It’s easy to manage the movement of people from one country to another because we all have passports. We’re used to those interminable queues at airports or at cross-channel ferry ports. So, if an apocalyptic, Walking Dead scenario were to grip the world, the UK would be better placed than most to stop people entering the country. However, when it comes to the import of trees and wood products, it’s not so easy.
We’ve been talking to Caroline Ayre, the UK Confederation of Forest Industries’ Manager for England about the impact of Brexit and what it means for the UK’s forestry industry.
CW: Many people think the spread of Dutch Elm Disease and Ash Die Back – diseases which have decimated two of our native species – managed to make their way into this country because of a lack of border checks, do you agree?
CA: I think that’s the most likely scenario. There are all sorts of ways pests and diseases are able to find their way into the UK.
The landscaping industry imports large trees with soil on their roots - a major problem area as this provides the perfect hiding place for all sorts of things.
We also import some 67,450 tonnes of firewood into the UK out of which approximately 90% is imported from the EU with Latvia and the other Baltic nations as the most important suppliers.
The market is dominated by birch, ash, oak and alder which are declared as originating the EU, predominately from Latvia (60%).
The UK is woefully understaffed when it comes to qualified personnel at its border controls, which means the checks carried out at present are limited and somewhat random.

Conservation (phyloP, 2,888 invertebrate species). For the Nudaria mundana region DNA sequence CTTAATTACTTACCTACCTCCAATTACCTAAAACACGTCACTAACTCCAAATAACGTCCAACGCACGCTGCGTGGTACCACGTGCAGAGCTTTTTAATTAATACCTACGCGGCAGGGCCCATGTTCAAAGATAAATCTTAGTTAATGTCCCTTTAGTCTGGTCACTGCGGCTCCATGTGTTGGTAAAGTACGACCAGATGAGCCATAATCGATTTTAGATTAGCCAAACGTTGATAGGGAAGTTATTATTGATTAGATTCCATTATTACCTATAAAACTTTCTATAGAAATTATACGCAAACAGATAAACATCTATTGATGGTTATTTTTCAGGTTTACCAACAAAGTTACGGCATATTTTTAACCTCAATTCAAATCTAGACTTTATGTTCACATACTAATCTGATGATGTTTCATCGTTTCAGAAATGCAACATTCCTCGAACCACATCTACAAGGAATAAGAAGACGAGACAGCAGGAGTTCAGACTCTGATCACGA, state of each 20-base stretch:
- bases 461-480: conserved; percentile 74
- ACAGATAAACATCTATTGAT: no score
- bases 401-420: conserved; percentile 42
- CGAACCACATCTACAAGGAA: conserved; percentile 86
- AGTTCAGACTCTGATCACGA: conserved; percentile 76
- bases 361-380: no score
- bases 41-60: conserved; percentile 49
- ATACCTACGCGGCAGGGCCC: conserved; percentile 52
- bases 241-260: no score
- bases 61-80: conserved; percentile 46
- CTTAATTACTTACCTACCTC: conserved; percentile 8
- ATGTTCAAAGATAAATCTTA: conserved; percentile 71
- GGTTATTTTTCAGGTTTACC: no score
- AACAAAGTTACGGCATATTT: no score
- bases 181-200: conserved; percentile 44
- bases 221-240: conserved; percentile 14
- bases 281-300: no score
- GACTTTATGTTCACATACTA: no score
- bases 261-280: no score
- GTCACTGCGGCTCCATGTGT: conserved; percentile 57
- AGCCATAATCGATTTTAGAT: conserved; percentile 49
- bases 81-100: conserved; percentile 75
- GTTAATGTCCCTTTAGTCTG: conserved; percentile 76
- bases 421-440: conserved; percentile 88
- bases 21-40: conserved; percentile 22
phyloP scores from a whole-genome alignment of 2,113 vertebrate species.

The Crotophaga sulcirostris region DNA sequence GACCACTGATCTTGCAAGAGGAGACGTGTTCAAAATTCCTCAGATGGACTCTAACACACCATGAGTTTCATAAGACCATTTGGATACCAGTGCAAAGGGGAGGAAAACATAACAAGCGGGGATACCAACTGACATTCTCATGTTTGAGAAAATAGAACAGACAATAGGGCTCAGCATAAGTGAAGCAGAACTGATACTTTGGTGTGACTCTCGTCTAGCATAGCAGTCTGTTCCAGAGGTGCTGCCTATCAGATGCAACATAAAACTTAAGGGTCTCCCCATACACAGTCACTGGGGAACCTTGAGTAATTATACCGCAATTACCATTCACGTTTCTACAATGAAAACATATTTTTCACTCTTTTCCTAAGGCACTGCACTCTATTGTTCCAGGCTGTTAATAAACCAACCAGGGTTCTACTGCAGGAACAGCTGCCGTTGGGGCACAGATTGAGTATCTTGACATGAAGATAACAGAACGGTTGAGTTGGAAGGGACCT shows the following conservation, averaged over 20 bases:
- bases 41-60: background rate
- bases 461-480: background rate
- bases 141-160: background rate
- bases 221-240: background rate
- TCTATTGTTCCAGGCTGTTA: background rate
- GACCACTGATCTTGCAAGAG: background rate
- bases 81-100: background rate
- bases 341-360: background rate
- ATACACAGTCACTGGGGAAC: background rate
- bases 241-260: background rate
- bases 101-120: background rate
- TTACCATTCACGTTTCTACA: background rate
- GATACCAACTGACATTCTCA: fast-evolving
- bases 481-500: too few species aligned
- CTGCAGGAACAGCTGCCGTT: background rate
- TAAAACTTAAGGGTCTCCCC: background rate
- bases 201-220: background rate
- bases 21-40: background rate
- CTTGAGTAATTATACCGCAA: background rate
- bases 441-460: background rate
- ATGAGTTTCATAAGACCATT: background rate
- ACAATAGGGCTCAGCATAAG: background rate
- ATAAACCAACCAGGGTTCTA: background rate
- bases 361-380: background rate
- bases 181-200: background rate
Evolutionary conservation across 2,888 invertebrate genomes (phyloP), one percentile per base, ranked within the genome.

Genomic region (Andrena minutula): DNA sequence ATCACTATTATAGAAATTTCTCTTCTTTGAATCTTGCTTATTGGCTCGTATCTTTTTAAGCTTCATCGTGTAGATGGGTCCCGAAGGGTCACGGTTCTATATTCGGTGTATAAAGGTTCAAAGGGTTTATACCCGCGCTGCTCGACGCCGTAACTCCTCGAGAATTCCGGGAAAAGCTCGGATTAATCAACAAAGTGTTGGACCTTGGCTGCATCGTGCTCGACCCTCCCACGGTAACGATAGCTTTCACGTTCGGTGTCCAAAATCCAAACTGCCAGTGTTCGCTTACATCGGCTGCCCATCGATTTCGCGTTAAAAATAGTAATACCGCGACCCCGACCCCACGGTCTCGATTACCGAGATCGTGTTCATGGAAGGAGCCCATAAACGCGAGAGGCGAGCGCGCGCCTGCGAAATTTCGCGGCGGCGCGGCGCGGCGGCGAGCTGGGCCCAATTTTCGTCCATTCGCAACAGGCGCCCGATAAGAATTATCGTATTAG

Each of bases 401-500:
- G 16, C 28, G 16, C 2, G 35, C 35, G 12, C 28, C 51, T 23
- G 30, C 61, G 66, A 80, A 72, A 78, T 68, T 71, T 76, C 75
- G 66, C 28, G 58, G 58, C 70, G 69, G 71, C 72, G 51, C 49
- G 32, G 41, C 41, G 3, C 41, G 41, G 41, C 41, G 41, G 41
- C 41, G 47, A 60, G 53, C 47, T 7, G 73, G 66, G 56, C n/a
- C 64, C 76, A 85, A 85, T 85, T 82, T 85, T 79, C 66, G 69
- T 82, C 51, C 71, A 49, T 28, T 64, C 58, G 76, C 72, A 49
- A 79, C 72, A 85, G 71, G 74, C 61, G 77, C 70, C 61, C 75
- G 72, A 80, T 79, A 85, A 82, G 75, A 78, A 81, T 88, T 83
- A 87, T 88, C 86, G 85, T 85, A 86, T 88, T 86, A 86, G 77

CW: So, what can we do to change things?
CA: We need to reassess what we’re importing. To give you an example - at the moment, the UK is still bringing in ash wood from abroad which makes no sense at all. Given the massive impact of Ash Dieback disease, we will have more than enough home-grown ash to keep us going for decades without risking further diseased imports.
Another solution would be for us to better manage our broadleaved woodlands – 60% are left to their own devices and we would be able to be self-supporting when it comes to logs if we did this, making imports unnecessary.
If we do need to bring in non-native species, we recommend raising plants and trees from seeds that have been imported so that they no longer act like Trojan horses, bringing in hidden destructive forces with them.
CW: So how will Brexit impact on plant health?
CA: Whatever your political stance, Brexit looks set to be positive for British timber. We’ll be able to review our biosecurity policies and put more stringent checks in place. People are also keen to support British industry, especially when they realise we offer a superior product.
CW: What can people look for now to help ensure they are buying high quality, healthy British wood?
CA: Always buy kiln dried logs that carry Woodsure’s Ready To Burn logo – that means the firewood has below a 20% moisture content. Woodsure operates the UK’s only wood fuel quality scheme and also ensures that its members are aware of the biosecurity checks they need to put in place. If you want to ensure its 100% British look for the Grown in Britain logo, or ask your supplier where the wood is sourced from.
Caroline Ayre is the England National Manager for Confor: Promoting forestry and wood, a membership organisation that promotes sustainable forestry and wood-using businesses. She holds a BSc in Rural Resource Management and is a full member of the Institute of Chartered Foresters. Caroline spent her early career in woodland supply chain investment and market development for homegrown timber in the south west of England. Caroline sits on a wide range of groups and forums and is a Board Director of the DR Company, Deer Initiative and an Executive Committee member of the UK Squirrel Accord. Caroline leads for Confor on tree health and represents the forestry and timber sector in the development of plant health planning and policy.